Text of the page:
[REBOL] Re: Scope? Any advice would be appreciated.
From: rebol:techscribe at: 29-Jan-2001 22:06
> I have always been interested in using higher-level
> languages to be productive. My career has progressed
> from dBase->Clarion->Gupta SqlWindows->Forte --->Java
> and Rebol. All of the above, except Java have a small
> market share these days. I just hope Rebol will stay
> around long enough for ME to get tired of it -- and
> that may be a long time :)
A few comments:
1. SQlWindows is not a programming language. It is a product - a
database management system - that happens to use SQL. The DBMS product
may not have a major market share, but REBOL is not a dbms product, it's
a programming language. So we should be comparing it to SqlWindow's
programming language. And SQL is quite alive and kicking last time I
True, dBase includes its own programming language, as does Clarion (so
you never programmed in Paradox, huh?). But in both cases we are again
talking about programming languages that are specific to a DBMS product.
So the competition here is about DBMS products, not about programming
languages. In other words dBase and Clarion (and SqlWindows) lost the
database management system competition, not the programming language
competition (of course, after all Oracle is also SQL based).
As for Forte, I'm not quite sure which Forte you are referring to. I am
aware of a Forte Newsgroup reader, and there's a Fort Java IDE. Right,
there's also a theorem prover called Forte. You must mean something
2. As for the specific REBOL feature we were investigating: statically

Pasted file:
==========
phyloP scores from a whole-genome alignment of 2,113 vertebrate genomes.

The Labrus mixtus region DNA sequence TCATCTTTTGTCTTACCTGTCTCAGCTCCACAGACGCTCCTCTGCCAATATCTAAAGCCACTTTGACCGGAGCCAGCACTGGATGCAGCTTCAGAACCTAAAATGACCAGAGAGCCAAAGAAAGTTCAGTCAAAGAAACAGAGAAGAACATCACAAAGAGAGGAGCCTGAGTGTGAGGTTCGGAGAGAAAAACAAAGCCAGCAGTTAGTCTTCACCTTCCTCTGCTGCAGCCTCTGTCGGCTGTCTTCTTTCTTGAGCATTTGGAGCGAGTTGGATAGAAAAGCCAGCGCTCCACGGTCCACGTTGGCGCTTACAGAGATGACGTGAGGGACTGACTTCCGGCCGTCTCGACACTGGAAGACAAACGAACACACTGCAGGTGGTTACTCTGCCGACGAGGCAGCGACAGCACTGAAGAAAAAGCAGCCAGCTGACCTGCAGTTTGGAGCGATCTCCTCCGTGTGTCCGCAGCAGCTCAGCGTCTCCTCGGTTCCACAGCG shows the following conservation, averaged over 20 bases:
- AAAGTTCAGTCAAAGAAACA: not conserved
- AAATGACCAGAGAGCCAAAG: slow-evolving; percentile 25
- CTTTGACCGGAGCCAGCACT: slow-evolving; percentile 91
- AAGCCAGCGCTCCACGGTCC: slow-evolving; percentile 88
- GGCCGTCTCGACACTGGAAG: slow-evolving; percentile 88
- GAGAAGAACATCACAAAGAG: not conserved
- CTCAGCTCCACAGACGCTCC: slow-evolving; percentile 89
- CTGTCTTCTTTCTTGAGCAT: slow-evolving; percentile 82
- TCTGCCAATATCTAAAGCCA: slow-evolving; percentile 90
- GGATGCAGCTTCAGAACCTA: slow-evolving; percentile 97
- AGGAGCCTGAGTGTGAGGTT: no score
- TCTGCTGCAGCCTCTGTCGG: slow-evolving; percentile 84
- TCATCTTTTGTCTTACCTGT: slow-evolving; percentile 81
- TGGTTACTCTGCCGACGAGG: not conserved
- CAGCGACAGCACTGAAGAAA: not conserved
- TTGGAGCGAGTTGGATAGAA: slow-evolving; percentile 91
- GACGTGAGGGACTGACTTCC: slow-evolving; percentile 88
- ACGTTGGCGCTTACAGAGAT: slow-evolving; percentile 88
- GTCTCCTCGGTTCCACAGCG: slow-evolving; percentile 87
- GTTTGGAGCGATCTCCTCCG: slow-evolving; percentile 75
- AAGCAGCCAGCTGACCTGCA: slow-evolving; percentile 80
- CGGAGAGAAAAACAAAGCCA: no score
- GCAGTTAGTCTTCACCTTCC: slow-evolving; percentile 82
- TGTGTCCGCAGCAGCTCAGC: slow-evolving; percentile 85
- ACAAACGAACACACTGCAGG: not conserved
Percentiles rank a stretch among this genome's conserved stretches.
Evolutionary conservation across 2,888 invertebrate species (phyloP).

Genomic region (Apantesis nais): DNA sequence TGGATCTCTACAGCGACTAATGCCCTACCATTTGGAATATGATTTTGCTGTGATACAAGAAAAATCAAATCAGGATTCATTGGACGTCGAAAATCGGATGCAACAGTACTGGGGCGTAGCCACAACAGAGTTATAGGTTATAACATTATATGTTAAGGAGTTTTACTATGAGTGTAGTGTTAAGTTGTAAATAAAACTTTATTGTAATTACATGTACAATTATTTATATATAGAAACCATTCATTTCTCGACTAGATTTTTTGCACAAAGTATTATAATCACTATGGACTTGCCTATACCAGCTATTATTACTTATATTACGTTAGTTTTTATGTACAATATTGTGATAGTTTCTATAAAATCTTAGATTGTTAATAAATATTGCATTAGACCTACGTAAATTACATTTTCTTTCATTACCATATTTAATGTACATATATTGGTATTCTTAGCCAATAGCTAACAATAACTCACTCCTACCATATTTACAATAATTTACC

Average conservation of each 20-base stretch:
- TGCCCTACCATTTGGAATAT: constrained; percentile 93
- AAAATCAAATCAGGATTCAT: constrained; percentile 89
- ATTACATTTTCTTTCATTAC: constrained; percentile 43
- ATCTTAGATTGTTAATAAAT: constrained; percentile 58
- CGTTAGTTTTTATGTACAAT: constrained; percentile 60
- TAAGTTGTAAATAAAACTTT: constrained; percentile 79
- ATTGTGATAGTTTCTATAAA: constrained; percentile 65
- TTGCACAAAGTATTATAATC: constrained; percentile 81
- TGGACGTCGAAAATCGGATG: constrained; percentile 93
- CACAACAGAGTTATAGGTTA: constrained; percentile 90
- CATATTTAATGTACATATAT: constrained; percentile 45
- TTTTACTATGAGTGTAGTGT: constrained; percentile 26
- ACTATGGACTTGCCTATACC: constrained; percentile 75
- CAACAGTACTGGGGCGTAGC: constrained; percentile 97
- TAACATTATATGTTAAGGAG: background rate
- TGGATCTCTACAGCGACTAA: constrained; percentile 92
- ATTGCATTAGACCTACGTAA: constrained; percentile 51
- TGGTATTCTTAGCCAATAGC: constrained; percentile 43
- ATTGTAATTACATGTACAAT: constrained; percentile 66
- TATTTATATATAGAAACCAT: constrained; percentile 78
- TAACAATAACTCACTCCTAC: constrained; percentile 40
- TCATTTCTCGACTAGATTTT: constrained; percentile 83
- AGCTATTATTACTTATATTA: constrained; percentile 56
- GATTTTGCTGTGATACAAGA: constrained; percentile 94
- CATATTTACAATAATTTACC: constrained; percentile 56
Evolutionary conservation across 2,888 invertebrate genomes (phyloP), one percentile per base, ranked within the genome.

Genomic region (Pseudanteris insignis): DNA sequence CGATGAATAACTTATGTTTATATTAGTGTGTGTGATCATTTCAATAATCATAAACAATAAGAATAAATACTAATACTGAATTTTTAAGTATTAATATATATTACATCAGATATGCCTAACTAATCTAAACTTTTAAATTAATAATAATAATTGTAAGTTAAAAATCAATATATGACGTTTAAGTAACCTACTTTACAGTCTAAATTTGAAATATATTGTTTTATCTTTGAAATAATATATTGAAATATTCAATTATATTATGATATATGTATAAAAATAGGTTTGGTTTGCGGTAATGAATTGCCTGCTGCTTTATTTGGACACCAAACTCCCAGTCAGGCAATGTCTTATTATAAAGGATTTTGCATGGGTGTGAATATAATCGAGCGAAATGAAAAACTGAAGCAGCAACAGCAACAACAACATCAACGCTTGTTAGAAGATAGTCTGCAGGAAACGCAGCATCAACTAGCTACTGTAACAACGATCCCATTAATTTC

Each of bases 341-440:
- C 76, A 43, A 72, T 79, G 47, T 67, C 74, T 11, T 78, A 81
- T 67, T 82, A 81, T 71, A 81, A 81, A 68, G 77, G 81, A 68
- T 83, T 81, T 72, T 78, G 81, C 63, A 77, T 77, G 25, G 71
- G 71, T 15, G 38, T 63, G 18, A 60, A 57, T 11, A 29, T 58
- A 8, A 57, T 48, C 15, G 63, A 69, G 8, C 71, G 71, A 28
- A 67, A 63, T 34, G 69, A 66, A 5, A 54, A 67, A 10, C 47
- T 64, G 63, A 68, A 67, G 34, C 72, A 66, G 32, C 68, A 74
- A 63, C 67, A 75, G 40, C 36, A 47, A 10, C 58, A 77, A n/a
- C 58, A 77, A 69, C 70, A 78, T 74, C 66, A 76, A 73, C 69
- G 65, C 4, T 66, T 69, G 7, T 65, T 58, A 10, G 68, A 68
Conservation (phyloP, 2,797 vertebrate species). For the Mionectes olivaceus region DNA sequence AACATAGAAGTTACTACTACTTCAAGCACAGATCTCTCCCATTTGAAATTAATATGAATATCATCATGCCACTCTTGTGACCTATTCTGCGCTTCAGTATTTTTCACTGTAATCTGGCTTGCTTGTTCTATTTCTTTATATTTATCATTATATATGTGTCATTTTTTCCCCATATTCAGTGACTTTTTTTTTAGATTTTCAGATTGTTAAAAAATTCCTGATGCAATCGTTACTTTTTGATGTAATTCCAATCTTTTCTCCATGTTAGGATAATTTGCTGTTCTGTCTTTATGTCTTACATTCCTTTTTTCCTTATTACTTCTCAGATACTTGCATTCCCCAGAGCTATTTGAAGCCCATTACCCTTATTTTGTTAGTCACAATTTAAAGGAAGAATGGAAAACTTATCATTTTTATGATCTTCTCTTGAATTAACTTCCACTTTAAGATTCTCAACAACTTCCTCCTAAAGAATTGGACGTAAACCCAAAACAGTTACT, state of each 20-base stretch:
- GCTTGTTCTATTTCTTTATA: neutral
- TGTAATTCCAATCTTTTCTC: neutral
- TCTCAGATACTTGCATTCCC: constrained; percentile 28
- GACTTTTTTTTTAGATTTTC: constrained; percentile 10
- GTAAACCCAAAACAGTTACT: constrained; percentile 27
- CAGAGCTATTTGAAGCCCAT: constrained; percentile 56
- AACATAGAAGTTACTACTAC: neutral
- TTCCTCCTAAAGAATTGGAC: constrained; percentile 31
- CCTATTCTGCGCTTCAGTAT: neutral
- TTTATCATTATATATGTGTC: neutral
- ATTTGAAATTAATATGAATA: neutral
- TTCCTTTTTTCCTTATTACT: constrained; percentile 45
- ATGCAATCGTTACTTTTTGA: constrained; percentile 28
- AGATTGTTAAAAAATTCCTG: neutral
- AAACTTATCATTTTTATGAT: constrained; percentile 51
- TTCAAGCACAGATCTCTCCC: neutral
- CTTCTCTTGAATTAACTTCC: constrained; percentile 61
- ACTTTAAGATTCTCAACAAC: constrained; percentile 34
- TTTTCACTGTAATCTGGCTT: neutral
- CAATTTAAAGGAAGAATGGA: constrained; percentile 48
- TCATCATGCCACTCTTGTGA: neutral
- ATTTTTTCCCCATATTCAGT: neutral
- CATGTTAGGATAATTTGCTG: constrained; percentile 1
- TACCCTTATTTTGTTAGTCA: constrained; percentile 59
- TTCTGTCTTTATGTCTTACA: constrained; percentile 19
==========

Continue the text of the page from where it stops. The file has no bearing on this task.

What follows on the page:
scoped local variables have been part of C for roughly thirty years and
have happily made it into ANSI C++. That's pretty mainstream.
The only thing that a C/C++ programmer has to realize is that a (REBOL)
word that references a literal block (under all circumstances) acts
similar to a (C) local variable that is a pointer (word) referencing a
locally declared static buffer (or a globally declared buffer) (== REBOL
literal block). Even though you may reassign the pointer to the buffer
each time you enter the function, if that buffer was declared static (or
the buffer is global), then the buffer will contain whatever was
previously put into it during the previous evaluation of the C function.
There's really nothing to it.
My argument then is that if REBOL's success depends on the acceptance of
REBOL's literal block behavior, then, given that mainstream languages C
and C++ have been supporting an equivalent feature for quite a few
years, REBOL is quite safe.
I don't think that REBOL is weird, and I doubt that the weirdness of a
language is a guarantee for its success. But Tcl, Perl, and Visual Basic
still seem to be doing quite well ...